Discretionary Behavior

From the Ask Tom mailbag –

Question:
You indicate the reason people do what they do is because they can. How does if-they-can relate to competence? And, if someone can-do, has the competence to-do, then how do we get them to do it? I am always looking for discretionary behavior.

Response:
Lot’s of questions embedded here. The first cause of underperformance is the lack of competence to perform. The accountability for this goes to the manager. It is the manager that determines the capability and skills required for the role. The manager is accountable for selecting the team member for the role based on their possession of that capability and skills. If the team member does not possess the requisite capability and skills, then that is poor selection on the part of the manager. This has nothing to do with discretionary behavior, this has only to do with competence.

If someone has the competence to perform, the only way for a manager to influence effective behavior is to make it necessary. The reason we don’t get the performance we want, and need, is because we do not make it necessary. If a person has the requisite skills and capability (competence) and the performance has been made necessary, then the only reason for underperformance is a matter of discretion. We can only assume underperformance occurs, is because underperformance was chosen.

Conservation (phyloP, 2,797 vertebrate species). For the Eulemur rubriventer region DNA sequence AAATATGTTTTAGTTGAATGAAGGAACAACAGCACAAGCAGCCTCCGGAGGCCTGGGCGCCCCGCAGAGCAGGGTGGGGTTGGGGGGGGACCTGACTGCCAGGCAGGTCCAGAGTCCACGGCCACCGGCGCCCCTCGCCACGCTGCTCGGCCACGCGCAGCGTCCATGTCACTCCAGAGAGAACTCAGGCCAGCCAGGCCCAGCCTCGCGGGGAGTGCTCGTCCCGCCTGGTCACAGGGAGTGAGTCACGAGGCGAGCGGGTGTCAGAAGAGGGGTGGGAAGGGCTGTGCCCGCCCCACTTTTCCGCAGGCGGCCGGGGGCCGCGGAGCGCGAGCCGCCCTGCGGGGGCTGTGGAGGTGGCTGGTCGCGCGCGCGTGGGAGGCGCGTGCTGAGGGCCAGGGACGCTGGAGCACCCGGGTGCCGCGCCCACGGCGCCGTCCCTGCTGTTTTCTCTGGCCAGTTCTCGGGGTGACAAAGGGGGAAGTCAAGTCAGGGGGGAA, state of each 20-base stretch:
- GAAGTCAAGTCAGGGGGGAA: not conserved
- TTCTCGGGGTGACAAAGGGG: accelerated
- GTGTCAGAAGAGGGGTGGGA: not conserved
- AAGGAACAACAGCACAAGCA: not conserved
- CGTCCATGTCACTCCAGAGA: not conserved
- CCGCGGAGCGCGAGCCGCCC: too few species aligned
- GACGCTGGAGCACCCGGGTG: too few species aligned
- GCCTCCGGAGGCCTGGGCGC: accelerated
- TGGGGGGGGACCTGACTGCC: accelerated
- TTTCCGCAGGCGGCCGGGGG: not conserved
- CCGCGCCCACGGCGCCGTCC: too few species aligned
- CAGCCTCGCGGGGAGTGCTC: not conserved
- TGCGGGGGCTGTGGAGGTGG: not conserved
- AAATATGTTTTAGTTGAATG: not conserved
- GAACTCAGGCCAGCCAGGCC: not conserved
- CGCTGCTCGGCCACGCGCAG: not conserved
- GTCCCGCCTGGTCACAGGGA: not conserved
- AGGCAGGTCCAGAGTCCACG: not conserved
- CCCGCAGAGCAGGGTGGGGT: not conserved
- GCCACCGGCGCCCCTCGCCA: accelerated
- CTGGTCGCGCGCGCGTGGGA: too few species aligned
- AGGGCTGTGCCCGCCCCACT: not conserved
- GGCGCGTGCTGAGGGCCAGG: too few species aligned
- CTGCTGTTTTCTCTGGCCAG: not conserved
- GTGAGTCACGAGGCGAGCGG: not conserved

The conditions for performance require –

  • Competence
  • Necessity

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For a more thorough discussion, please read Leadership: Thinking, Being, Doing by Lee Thayer

Not a Matter of Skill

“I don’t understand why John doesn’t do better,” Marissa complained. “I constantly have to give him critical feedback, and I know he doesn’t like it, I can see it in his face. If he would only pay attention to the problems right in front of him, I wouldn’t have to correct him.”

“What do you think the problem is?” I asked.

“Well, he got promoted to be a supervisor because he was a great team leader, best machine operator we have. All he has to do now, is make out the work schedule for the department, order materials and supplies, schedule preventive maintenance on the machines, keep overtime in check, how hard could it be?”